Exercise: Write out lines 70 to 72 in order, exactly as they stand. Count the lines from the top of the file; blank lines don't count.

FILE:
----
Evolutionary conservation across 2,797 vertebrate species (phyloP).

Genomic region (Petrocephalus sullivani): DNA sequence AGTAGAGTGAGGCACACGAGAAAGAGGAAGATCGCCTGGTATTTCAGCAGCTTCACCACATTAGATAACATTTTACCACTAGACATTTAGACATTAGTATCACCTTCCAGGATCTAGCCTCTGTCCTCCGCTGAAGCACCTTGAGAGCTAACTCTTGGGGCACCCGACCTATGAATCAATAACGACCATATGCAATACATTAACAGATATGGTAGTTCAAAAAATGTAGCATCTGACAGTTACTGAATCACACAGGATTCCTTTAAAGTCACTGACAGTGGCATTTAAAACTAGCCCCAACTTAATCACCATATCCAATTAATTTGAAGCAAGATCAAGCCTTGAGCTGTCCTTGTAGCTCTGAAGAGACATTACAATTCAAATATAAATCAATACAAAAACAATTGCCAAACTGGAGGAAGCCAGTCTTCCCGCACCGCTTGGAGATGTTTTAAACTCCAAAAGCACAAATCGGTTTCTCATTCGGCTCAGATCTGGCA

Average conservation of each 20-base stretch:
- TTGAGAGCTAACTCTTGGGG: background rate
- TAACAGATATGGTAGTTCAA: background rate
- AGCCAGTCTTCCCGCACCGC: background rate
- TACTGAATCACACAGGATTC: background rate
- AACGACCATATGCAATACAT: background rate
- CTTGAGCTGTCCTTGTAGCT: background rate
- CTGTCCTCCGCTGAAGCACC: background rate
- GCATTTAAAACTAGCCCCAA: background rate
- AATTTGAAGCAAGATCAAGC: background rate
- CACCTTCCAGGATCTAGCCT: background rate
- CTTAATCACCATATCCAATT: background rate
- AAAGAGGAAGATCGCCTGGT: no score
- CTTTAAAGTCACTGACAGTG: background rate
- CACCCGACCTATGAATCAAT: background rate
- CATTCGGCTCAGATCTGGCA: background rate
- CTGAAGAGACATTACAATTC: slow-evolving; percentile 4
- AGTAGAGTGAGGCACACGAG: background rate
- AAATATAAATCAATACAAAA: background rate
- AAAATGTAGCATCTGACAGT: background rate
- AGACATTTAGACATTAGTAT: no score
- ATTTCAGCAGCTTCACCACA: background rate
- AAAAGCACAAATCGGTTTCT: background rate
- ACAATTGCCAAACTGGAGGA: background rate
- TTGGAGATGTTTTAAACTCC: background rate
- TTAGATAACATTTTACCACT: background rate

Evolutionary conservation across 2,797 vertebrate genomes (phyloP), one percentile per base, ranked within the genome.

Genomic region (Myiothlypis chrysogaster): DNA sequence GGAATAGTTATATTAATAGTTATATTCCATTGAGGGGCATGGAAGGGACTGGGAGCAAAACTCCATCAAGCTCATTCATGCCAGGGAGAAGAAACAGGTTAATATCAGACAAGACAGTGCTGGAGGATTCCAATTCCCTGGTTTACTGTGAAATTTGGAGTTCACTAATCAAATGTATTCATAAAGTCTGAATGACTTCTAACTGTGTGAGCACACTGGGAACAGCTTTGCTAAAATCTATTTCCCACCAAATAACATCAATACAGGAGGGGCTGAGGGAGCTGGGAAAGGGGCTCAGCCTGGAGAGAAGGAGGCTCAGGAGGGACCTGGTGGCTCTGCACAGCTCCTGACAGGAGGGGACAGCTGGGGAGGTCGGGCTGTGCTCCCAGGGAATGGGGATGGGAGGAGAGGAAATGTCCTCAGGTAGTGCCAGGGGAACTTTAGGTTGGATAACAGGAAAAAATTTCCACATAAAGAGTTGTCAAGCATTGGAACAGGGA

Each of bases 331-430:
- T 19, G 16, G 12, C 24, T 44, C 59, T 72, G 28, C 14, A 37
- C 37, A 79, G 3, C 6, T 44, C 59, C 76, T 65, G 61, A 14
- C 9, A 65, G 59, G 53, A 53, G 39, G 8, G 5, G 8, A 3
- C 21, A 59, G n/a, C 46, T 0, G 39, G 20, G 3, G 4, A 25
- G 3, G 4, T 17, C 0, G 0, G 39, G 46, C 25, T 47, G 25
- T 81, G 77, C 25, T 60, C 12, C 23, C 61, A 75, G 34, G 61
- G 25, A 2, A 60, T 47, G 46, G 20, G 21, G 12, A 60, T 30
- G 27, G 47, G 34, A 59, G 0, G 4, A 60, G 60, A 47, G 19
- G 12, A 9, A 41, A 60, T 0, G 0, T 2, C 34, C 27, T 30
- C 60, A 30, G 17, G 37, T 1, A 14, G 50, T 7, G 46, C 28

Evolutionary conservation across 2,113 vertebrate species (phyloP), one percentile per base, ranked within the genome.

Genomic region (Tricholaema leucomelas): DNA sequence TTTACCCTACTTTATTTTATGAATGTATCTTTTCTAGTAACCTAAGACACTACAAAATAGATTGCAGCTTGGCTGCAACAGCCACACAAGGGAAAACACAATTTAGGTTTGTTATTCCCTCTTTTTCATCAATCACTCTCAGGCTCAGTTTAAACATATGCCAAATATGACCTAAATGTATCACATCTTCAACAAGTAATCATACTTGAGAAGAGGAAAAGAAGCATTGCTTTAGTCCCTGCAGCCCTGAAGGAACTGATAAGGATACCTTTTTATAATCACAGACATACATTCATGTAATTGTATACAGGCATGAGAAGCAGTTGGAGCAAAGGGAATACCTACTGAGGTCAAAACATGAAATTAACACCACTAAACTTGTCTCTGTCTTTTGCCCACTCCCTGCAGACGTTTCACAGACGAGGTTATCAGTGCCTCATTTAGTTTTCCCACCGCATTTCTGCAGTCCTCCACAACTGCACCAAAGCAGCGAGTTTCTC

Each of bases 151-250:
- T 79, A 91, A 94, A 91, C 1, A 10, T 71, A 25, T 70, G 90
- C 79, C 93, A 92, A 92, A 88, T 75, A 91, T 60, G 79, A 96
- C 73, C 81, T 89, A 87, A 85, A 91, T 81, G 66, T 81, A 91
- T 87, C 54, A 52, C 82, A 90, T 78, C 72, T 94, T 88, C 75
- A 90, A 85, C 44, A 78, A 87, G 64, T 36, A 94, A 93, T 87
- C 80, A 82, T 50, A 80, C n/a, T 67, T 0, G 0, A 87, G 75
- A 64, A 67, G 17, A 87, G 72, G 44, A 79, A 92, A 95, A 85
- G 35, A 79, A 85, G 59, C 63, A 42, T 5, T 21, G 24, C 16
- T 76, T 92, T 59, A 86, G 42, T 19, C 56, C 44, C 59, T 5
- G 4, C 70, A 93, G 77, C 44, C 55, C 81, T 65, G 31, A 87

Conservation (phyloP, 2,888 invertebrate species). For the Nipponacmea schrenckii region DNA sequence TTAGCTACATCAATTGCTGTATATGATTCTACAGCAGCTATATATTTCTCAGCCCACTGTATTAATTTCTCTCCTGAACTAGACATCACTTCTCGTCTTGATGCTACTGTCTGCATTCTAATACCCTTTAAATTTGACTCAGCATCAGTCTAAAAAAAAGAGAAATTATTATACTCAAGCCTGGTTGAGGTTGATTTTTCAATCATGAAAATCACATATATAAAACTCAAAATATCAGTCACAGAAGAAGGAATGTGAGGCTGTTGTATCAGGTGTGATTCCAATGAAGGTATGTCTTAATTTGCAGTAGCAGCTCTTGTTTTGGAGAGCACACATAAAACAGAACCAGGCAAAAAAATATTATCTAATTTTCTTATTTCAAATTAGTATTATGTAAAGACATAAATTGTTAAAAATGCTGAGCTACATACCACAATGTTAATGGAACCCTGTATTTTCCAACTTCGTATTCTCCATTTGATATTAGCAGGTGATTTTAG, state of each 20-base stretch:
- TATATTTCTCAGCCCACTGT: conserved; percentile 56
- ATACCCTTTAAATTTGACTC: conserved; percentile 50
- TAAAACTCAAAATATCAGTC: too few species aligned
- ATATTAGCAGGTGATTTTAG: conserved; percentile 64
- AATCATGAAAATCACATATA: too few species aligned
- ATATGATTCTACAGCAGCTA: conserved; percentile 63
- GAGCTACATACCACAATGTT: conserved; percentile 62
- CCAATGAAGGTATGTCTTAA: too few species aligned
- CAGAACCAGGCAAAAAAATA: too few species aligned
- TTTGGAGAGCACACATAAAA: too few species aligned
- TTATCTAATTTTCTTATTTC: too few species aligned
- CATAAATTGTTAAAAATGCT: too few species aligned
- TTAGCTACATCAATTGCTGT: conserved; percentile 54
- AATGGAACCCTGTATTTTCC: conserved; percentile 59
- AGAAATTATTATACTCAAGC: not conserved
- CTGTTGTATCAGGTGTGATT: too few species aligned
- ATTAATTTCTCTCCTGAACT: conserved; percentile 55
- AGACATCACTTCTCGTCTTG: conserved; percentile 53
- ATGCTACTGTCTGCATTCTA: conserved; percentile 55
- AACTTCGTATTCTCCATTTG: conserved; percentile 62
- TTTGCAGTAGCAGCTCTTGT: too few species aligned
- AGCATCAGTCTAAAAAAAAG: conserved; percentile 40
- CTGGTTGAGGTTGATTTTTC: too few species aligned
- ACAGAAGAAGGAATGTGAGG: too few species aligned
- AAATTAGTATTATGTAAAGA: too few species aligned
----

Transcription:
- AGAAATTATTATACTCAAGC: not conserved
- CTGTTGTATCAGGTGTGATT: too few species aligned
- ATTAATTTCTCTCCTGAACT: conserved; percentile 55